NASA’s first Landing Sites/Exploration Zones Workshop for Human Missions to the Surface of Mars will be held Oct. 27-30 at the Lunar and Planetary Institute in Houston. The agency is hosting the workshop to collect proposals for locations on Mars that would be of high scientific research value while also providing natural resources to enable human explorers to land, live and work safely on the Red Planet.
The first human explorers on the journey to Mars are expected to be quite mobile, with the ability to explore long distances from their habitat, a region being called an “Exploration Zone.” In current planning activities, NASA assumes an Exploration Zone radius of approximately 60 miles (100 km).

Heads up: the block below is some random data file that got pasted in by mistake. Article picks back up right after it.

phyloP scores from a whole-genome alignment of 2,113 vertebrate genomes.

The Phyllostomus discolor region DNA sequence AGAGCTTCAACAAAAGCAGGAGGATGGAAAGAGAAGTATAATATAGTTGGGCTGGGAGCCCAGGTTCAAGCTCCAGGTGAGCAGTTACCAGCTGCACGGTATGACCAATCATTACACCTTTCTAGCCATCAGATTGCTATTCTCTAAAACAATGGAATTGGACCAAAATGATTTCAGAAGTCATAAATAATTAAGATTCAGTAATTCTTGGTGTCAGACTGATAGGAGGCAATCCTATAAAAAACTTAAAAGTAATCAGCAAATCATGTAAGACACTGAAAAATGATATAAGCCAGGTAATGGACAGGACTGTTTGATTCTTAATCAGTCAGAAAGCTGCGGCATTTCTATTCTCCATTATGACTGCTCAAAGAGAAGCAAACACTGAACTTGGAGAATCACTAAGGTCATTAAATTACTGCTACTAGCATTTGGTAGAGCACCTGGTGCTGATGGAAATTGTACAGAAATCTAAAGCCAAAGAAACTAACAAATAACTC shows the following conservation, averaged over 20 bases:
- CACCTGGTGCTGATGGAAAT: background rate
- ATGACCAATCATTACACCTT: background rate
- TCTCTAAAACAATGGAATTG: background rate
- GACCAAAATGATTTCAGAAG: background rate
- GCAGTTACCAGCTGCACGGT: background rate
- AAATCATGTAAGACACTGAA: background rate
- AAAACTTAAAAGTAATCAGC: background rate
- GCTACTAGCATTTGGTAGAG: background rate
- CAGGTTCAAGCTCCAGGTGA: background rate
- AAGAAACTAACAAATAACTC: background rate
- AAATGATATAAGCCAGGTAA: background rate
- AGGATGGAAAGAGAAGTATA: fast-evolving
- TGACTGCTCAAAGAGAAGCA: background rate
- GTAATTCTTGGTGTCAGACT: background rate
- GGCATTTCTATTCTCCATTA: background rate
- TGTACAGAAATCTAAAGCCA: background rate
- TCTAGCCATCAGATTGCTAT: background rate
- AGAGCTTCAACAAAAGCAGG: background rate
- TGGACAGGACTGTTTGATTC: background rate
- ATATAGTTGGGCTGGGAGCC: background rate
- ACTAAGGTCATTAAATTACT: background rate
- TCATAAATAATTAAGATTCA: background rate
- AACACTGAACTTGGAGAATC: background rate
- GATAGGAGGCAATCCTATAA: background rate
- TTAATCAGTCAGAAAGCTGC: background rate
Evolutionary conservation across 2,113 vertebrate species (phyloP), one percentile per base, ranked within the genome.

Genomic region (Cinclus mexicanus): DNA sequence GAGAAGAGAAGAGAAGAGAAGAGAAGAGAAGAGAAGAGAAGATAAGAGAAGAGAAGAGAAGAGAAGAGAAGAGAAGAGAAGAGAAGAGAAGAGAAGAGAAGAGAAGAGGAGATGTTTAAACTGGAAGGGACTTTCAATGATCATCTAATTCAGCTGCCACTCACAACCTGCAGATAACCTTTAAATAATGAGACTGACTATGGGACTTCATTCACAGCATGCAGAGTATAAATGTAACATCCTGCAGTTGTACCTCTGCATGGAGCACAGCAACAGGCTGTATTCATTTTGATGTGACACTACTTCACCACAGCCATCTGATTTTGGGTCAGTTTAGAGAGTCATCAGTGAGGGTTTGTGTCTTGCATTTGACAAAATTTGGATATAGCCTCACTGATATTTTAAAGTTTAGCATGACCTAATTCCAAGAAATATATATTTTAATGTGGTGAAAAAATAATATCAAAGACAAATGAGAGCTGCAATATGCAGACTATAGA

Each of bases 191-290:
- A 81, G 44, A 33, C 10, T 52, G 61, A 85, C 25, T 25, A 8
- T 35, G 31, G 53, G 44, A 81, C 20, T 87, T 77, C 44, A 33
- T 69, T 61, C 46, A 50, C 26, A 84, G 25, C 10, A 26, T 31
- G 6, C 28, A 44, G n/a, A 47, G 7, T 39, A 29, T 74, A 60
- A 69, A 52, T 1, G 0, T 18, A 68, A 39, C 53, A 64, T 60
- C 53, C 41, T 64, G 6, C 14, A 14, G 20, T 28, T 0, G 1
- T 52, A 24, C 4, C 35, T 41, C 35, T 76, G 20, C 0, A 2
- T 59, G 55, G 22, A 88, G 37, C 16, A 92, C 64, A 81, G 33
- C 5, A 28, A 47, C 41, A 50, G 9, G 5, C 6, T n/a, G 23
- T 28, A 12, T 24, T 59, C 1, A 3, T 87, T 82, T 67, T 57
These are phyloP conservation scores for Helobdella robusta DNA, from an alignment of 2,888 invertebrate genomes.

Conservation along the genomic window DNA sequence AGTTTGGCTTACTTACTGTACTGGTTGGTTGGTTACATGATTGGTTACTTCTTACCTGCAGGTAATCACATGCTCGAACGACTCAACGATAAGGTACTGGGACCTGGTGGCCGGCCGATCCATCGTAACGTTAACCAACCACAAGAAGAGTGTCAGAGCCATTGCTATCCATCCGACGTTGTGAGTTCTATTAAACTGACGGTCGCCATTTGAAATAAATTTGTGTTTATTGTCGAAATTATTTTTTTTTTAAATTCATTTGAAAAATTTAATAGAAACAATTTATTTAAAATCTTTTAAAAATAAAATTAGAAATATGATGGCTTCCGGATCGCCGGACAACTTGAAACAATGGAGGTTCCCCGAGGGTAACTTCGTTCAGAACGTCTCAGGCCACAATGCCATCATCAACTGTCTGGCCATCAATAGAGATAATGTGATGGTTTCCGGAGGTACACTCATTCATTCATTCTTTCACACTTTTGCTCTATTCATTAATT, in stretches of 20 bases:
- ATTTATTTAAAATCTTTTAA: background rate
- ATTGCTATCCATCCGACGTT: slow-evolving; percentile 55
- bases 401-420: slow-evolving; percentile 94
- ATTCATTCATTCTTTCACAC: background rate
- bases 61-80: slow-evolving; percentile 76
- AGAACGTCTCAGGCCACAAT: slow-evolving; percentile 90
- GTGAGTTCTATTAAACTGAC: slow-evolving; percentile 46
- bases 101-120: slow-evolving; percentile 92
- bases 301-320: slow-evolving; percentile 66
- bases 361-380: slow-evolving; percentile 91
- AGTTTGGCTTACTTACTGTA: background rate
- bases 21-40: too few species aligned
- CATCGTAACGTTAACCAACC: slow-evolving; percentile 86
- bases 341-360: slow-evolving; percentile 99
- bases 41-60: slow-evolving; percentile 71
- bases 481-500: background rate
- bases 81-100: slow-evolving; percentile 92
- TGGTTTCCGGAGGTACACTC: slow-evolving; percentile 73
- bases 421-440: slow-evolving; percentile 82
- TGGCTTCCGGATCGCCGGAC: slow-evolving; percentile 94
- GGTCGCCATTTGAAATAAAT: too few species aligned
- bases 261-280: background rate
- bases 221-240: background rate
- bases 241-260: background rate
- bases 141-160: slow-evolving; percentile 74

NASA plans to use existing assets at Mars, such as the Mars Reconnaissance Orbiter (MRO) and the Odyssey spacecraft, to support the selection process of potential Exploration Zones. However, the life expectancy of MRO and Odyssey are limited. NASA is eager to take advantage of the remaining operational years of those Martian imagers to gather high resolution maps of potential Exploration Zones while the spacecraft remain operational.
Starting at 2 p.m. EDT (1 p.m. CDT) Tuesday, Oct. 27, the workshop will be webcast live via UStream at:
Because of limited capacity, in person attendance is limited to registered workshop participants. Reporters interested in attending the workshop in person must contact David Steitz at firstname.lastname@example.org before 4 p.m. Friday, Oct. 23.
For more information on NASA’s journey to Mars, visit:
David E. Steitz